Utagawa Hiroshige (Ando) (Japanese, 1797-1858). <em>Niijuku Ferry, No. 93 from One Hundred Famous Views of Edo</em>, 2nd month of 1857. Woodblock print, Sheet: 14 3/16 x 9 1/4 in. (36 x 23.5 cm). Brooklyn Museum, Gift of Anna Ferris, 30.1478.93 (Photo: Brooklyn Museum, 30.1478.93_PS1.jpg)

Niijuku Ferry, No. 93 from One Hundred Famous Views of Edo

Artist:Utagawa Hiroshige (Ando)

Medium: Woodblock print

Geograhical Locations:

Dates:2nd month of 1857

Dimensions: Sheet: 14 3/16 x 9 1/4 in. (36 x 23.5 cm) Image: 13 3/8 x 8 3/4 in. (34 x 22.2 cm)



Accession Number: 30.1478.93

Image: 30.1478.93_PS1.jpg,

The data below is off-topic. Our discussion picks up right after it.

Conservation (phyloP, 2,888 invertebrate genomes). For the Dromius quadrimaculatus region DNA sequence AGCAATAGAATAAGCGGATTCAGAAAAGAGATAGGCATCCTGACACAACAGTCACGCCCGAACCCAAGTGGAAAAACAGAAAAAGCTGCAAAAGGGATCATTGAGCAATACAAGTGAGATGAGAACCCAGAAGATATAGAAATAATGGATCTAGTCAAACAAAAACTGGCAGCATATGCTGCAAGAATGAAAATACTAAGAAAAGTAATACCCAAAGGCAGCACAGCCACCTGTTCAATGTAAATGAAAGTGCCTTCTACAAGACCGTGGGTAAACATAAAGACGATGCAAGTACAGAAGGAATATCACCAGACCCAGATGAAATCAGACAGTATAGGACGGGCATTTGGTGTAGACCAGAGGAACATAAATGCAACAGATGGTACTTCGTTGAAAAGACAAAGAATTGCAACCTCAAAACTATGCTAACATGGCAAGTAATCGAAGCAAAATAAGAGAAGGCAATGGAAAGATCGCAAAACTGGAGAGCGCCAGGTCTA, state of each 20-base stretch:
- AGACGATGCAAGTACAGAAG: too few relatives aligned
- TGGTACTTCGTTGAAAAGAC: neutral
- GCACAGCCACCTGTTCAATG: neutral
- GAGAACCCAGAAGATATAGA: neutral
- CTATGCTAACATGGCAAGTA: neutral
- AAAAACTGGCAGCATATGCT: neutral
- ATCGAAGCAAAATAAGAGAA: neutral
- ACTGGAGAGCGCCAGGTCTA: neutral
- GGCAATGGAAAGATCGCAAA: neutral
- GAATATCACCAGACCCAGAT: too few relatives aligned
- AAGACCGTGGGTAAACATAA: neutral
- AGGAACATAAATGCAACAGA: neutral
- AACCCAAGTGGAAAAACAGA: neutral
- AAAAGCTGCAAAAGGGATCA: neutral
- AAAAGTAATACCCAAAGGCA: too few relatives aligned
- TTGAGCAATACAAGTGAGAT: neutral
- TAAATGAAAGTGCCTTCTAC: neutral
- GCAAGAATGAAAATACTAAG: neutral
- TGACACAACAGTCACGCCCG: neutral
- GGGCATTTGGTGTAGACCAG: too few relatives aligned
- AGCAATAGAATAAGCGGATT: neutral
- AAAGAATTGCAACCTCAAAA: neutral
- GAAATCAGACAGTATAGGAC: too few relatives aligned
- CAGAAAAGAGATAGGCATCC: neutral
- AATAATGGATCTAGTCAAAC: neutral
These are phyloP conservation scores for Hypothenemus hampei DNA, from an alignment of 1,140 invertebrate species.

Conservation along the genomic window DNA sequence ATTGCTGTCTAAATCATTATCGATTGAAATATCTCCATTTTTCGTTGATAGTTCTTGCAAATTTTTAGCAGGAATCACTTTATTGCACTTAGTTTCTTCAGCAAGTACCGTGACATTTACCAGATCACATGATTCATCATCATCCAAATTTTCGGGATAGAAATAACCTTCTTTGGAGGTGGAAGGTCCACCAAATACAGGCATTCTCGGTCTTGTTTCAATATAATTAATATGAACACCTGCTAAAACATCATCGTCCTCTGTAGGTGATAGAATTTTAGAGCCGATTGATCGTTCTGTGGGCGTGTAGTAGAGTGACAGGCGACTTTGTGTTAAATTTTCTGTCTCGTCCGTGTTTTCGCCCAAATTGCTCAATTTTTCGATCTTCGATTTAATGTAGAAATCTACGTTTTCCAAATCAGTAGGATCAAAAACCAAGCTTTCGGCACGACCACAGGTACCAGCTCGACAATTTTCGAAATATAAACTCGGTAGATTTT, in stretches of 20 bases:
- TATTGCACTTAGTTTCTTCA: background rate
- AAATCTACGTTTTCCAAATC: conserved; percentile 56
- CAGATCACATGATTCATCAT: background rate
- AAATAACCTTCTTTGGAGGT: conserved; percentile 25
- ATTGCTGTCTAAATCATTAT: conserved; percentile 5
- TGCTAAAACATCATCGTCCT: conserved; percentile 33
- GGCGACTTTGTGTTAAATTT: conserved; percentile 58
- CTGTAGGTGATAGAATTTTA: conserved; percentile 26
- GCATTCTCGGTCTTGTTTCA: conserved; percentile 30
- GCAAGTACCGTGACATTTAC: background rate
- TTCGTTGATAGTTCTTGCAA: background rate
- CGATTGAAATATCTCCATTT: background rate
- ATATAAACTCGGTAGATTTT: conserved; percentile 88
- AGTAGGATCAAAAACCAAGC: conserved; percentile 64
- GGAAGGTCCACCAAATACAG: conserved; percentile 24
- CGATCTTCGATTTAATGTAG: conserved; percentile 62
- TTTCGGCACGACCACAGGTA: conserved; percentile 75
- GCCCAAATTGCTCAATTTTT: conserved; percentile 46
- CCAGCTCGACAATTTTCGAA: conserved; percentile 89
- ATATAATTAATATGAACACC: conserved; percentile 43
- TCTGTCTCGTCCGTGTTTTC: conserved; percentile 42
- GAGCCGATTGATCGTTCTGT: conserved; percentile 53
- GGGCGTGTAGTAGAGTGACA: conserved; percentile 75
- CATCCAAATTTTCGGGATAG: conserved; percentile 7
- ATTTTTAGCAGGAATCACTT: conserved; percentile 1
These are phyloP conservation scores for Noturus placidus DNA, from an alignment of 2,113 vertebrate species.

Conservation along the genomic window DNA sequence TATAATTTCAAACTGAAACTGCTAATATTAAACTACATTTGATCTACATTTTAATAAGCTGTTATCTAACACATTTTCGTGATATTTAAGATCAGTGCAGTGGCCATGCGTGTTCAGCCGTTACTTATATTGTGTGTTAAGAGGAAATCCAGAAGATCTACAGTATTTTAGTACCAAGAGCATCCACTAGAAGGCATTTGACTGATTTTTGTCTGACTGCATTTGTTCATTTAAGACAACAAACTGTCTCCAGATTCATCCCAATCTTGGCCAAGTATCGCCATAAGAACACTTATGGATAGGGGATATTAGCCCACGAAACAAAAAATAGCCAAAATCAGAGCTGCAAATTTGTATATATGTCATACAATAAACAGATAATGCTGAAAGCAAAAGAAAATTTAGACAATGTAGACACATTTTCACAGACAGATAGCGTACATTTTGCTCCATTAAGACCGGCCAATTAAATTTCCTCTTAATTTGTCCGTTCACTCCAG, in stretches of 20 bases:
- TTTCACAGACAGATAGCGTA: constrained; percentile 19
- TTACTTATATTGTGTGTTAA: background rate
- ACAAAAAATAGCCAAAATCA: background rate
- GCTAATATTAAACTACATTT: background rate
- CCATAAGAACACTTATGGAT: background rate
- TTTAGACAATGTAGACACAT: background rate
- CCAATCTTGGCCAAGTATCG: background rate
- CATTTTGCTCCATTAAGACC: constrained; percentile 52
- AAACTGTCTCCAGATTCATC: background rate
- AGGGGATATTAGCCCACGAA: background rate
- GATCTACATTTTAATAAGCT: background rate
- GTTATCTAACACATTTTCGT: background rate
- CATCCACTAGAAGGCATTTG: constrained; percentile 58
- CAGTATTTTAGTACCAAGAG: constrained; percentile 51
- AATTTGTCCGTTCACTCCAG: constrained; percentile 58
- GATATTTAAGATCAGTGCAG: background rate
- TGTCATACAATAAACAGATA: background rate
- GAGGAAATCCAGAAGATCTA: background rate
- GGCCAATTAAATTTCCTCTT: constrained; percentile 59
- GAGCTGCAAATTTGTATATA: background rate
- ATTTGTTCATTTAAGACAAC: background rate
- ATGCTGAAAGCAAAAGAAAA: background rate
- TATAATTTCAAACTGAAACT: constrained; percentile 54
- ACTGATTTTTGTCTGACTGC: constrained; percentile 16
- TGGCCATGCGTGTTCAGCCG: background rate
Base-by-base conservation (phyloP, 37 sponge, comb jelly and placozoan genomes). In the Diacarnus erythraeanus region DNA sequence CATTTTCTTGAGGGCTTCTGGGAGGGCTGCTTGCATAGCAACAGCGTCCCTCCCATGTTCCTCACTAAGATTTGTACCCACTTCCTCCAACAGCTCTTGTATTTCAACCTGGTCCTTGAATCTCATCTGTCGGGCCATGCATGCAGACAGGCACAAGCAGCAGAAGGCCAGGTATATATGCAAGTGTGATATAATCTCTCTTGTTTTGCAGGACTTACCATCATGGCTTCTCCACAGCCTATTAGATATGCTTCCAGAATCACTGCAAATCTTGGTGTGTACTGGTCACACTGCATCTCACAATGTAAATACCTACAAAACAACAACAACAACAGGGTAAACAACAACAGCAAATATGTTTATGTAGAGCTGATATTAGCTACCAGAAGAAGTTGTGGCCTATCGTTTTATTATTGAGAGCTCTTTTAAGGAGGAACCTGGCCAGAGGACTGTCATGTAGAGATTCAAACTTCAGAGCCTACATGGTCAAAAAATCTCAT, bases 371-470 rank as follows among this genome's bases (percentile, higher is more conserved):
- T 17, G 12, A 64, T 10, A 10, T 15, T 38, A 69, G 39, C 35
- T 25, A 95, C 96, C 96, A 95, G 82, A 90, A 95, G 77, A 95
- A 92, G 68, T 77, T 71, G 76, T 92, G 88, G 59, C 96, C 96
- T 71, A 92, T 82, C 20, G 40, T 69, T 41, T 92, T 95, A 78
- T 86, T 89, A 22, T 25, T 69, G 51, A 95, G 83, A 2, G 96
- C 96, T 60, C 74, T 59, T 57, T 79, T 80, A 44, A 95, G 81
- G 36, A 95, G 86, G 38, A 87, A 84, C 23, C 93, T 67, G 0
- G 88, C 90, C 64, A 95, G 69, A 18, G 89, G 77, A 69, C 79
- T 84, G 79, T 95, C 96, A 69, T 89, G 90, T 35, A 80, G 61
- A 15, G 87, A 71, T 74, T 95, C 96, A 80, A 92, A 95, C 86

Catalogue Description:
The Niijuku Ferry crossed the Nakagawa River on the Mito Highway. The local settlement on the Edo side was known as Kameari, and the ferry took its name from the larger and older town of Niijuku on the far side. There is some controversy as to whether Hiroshige has shown the ferry from Kameari (that is, the Edo side looking east) or from Niijuku. Ishii Kendo believed the view was from Niijuku, and Miyao Shigeo favored the Kameari side, where one would have found two restaurants (one on the right and one on the left, not visible here) that were famous for their carp. Shibui Kiyoshi said Hiroshige was following the "edo meisho zue" view, which seems to be the Kameari side. The author supports the Kameari side for the reasons that a cargo-laden boat seen here was more likely headed toward Edo than away from it. Also, Hiroshige had previously shown the Niijuku Ferry in volume VII of his "Ehon Edo Miyage" and the caption there makes it clear that it is from the Kameari side.

Brooklyn Museum